Reverse Culture Shock Revisited

By John Noonan (Unsplash)

Culture shock, as most of you know, is “the feeling of disorientation experienced by someone who is suddenly subjected to an unfamiliar culture, way of life, or set of attitudes”. But strangely enough, when you return to your native country, it is common to experience reverse culture shock. Yep, even after all these years, it takes time to adjust, in my case when I visit the US or Canada.

By Becca Tapert (Unsplash)

Greeting old friends, I’m not sure what to do for a moment. Oh yes, no kiss on the cheek, just a quick hug, or merely a “hi” and no physical contact. Well, in Quebec it’s a kiss on both cheeks, but I always forget where to start. Meeting people, I’m not quite sure whether to shake hands or just nod “Hi”.

Pedestrian heaven? Even before I get to the street corner or crosswalk, a driver is slowing down, and I almost do a double take. At a streetlight, if there’s a button to press to get a light to cross, I may forget the first few times. But sometimes I want to cross in the middle of the street, and I can’t! I have to walk to the corner, to the stoplight or crosswalk, and then return. What a drag!

By Marie Michèle Bouchard

The abundance of foods and goods “up north” is mind-boggling. There are so many varieties of everything to choose from that it’s hard to decide. Consumerism has affected my adoptive home as well, with all kinds of milk and cereal, for example, but it’s still nothing in comparison. Food is the biggest constant in terms of variety, but there’s clothing too. In that case, it’s actually a boon to find jeans that fit, waist, length and all.

By Satria SP (Unsplash)

Part of the reverse culture shock is realizing how much those countries “up north” have been changing. They are ever so much more multicultural that in the past! Especially in larger cities, the variety of nationalities, races, and languages represented never ceases to amaze me. In Mexico City one finds a fair mix, but it’s barely comparable, and limited to certain areas, such as those where embassies abound, or in “el barrio chino” (Chinatown). I think I may only have seen a woman wearing a hijab in my city once.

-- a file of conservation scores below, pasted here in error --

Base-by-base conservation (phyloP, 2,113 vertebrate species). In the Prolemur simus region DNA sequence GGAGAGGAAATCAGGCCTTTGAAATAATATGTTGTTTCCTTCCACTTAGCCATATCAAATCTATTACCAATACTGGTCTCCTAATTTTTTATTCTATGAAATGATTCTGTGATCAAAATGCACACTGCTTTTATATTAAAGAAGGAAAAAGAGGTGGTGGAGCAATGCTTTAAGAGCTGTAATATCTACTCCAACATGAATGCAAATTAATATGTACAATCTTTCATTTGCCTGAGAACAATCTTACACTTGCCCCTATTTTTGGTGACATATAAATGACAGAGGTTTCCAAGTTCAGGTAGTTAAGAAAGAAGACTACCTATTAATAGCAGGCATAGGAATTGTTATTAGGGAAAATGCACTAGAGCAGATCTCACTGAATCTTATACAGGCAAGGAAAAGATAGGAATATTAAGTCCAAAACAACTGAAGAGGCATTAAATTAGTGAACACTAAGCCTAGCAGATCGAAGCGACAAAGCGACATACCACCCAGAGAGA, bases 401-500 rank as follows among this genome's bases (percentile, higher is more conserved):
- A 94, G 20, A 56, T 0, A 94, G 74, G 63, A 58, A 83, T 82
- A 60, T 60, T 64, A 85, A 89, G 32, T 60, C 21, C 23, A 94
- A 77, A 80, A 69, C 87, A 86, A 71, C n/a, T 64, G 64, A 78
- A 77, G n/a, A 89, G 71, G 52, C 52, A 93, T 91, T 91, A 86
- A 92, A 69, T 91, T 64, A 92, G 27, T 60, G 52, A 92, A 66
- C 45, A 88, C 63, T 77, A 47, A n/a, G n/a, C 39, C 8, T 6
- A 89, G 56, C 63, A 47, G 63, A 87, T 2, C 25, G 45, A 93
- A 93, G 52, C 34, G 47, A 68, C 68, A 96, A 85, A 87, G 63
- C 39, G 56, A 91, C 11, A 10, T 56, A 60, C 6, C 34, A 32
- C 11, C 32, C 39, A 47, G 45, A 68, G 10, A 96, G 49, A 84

Another aspect of culture change is that of sexuality. Gay culture is much more open in the US and Canada. At a high school reunion, I incurred in the politically incorrect faux pas of asking an old classmate where she and her husband were staying, as she had mentioned “we” at some point. “I never said I had a husband”, she stated. Later I confirmed that her current partner was female.

Language may not be culture, but it’s a part of it. When in the US or Canada I can’t think of words in English, I feel slightly like a foreigner. Those who don’t know me personally must wonder if I have mental lacunas!

In the dollar store I wanted a pad of colored paper but couldn’t think of the name. So I explained what I was looking for, and the attendant responded, “You must want construction paper.” Ah yes. “Cartulina” in Spanish.

By Hoach Le Dinh (Unsplash)

My sister asked me to buy limes in the grocery store. Upon my return, she suggested that I had forgotten what she’d wanted, because I’d brought lemons. We don’t have those in Mexico, that I know of. We have big or small “limones”, mostly green, some with a tinge of yellow. So the two English words would be represented by one term in Spanish, but the yellow lemons are nonexistent in the Mexico I know.

Living crossculturally is fun but can be confusing at times. My kids and grandkids have experienced the opposite kind of reverse culture shock, after living in the US or Canada and returning to Mexico, where they grew up. But that’s another story…




Canadian-Mexican linguist and translator, Margie loves to write about cross-cultural living, faith, family, aging gracefully… and more!

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Margie Hord de Mendez

Margie Hord de Mendez

Canadian-Mexican linguist and translator, Margie loves to write about cross-cultural living, faith, family, aging gracefully… and more!

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